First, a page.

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Observations and opinions wanted on (this) Johnson Matthey gold bar

First of all, first time poster here. Thank you to the administrators for allowing me to be here.

I am looking at this 10 oz. Johnson Matthey bar, and am wondering if this is normal or within the boundaries of what is acceptable. I am seeking the opinions of those intimately familiar with cast gold bars in general, and especially those from Johnson Matthey.

The bar on several scales shows a weight just a hair under 10 ounces, 9.997 ounces as close as I can determine. In the real world, do some bars weigh just under by this small amount?

One edge on each end is finely filed, and I understand that is done on some cast bars to bring a heavy bar to weight. Are 10 ounce Johnson Matthey bars often, typically, or sometimes weight-adjusted in this way? Is this a concern?

Is this normal and considered acceptable by real world standards?

Thank you!


  • PerryHallPerryHall Posts: 45,203 ✭✭✭✭✭

    At 9.997 oz., you're essentially getting 10 oz of gold. Like you said, poured bars are adjusted with a file since they don't give away free gold.

    Worry is the interest you pay on a debt you may not owe.

  • GoldminersGoldminers Posts: 3,563 ✭✭✭✭✭

    Welcome to the forum.

    Perth Mint guarantees their gold bars will meet minimum stated gross weight requirements. Most all other major refiners do the same. The weight you indicate is within 3/10000. There is a good probability that the bar does weigh 10 troy ounces since the major refiners have much more accurate and certified scales than most lower cost scales available to the public or even some dealers.

    Many uncertified scales that can weigh 10 ounces, are not guaranteed accurate down to +/- .001 ounces needed to determine that level of accuracy. If the scales are not exactly level and fully calibrated for 10 known ounces at a given stated temperature, you may get different readings. The bar looks pretty normal to me, and the file marks do not look tampered with.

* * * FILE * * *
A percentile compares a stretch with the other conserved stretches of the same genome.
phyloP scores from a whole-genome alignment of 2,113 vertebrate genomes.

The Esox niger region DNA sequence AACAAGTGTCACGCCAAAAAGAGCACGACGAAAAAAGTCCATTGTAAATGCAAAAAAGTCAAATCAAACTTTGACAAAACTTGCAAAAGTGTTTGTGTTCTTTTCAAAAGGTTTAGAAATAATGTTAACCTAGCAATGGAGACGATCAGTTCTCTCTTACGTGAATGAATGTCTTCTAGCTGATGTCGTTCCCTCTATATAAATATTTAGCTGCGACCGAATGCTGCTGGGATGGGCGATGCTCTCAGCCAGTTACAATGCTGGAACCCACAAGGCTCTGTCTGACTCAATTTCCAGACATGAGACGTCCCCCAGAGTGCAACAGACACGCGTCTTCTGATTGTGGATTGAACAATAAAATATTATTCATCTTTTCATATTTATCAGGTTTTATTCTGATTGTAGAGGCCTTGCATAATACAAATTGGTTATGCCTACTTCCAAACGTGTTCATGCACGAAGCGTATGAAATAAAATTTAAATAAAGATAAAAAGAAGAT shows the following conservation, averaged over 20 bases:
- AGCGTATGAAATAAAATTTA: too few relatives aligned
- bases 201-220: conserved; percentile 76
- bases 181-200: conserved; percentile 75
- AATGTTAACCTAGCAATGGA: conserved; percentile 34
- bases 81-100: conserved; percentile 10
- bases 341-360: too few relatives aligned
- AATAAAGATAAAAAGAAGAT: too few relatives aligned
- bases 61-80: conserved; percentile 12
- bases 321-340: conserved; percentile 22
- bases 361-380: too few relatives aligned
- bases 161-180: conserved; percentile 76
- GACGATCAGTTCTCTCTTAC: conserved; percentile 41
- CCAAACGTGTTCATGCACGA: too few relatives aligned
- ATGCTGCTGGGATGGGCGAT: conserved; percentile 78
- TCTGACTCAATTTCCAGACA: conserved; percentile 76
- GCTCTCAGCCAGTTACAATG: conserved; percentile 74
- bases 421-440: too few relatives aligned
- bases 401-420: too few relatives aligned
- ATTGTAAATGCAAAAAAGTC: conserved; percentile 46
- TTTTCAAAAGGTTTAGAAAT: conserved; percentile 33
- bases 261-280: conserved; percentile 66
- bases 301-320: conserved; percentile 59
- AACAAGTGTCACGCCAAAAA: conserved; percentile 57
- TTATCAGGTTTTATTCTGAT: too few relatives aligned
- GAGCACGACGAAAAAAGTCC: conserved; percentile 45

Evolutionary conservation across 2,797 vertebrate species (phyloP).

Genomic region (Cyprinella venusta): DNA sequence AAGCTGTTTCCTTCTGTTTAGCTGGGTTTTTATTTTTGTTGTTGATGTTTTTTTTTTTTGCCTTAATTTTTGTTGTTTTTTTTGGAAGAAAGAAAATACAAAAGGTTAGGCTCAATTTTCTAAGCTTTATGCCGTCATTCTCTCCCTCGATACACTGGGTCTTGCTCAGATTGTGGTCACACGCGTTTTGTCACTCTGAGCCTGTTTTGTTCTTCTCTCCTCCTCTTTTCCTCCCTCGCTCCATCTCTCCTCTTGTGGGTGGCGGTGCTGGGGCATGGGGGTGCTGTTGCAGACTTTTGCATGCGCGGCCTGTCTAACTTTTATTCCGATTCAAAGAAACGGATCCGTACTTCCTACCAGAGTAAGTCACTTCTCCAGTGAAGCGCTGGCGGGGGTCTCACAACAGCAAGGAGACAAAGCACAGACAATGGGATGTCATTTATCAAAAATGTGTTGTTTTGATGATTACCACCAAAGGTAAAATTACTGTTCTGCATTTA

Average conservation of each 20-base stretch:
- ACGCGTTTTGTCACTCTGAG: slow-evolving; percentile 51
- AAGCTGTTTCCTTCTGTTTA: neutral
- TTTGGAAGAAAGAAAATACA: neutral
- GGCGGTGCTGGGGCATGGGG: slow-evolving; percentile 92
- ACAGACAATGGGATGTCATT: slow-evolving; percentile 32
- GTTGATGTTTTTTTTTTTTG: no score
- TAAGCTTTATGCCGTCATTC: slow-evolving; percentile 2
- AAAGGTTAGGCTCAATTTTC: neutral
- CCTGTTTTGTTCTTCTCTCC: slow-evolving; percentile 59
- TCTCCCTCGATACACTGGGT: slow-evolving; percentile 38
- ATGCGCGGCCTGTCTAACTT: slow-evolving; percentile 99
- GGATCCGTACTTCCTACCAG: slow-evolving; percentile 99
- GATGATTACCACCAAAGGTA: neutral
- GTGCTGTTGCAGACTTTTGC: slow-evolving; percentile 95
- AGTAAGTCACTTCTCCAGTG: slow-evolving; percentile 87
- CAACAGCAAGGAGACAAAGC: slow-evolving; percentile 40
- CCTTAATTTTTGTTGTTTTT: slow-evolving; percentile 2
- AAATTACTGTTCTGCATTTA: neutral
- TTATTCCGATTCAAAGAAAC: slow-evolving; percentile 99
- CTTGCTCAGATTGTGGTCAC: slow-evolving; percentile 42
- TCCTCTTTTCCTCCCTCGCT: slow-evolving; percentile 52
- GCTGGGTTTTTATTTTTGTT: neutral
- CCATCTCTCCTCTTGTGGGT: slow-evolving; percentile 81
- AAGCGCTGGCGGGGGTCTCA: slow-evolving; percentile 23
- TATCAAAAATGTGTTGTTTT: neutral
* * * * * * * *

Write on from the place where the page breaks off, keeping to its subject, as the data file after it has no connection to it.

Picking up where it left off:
At today's gold price the amount you are stating is less than $5.75 on a +/-$20,000 bar. The gold price for only one ounce moves more than that throughout the day most the time. I think it looks pretty good and would not be concerned about the perceived weight variance.

  • Thank you for the replies. So, is filing pretty common on these Johnson Matthey 10 oz.t. poured bars?

  • rte592rte592 Posts: 1,387 ✭✭✭✭✭
    edited September 14, 2023 10:39AM

    @TGRussell said:
    Thank you for the replies. So, is filing pretty common on these Johnson Matthey 10 oz.t. poured bars?

    What your asking is filing to get closer to the stated weight a manufacturing thing.
    I've not heard of it done at a manufacturing shop.
    Then again I'm not in the know.
    That would be a good question for AllEngelhard.com

  • ApplejacksApplejacks Posts: 384 ✭✭✭

    @TGRussell said:
    Thank you for the replies. So, is filing pretty common on these Johnson Matthey 10 oz.t. poured bars?

    I would like to know also.

  • johnny9434johnny9434 Posts: 27,329 ✭✭✭✭✭

    i like the bar to :)

  • ashelandasheland Posts: 22,567 ✭✭✭✭✭

    Welcome to the forum!

    From my observation, everything looks fine with that bar…

  • TwoSides2aCoinTwoSides2aCoin Posts: 43,760 ✭✭✭✭✭

    Poured cast= 10oz.
    Maybe the file marks were for testing in the secondary market. I'd use a file, or a drill. That is, if an invasive test were okay by the seller.
    Welcome aboard. Good way to stack.

  • TGRussellTGRussell Posts: 3
    edited October 2, 2023 4:55PM

    Hello, all. A quick follow-up on this thread. First of all, thank you for the welcomes.

    After purchasing a more sensitive scale and some Class 1 calibration weights, I am now pretty certain that this bar weighs the stated 10 troy oz, even taking into account stacked tolerances, and that any metal removed by the filing was most likely done at Johnson Matthey to bring it to proper weight before being put on the market.

    Thank you for the education.

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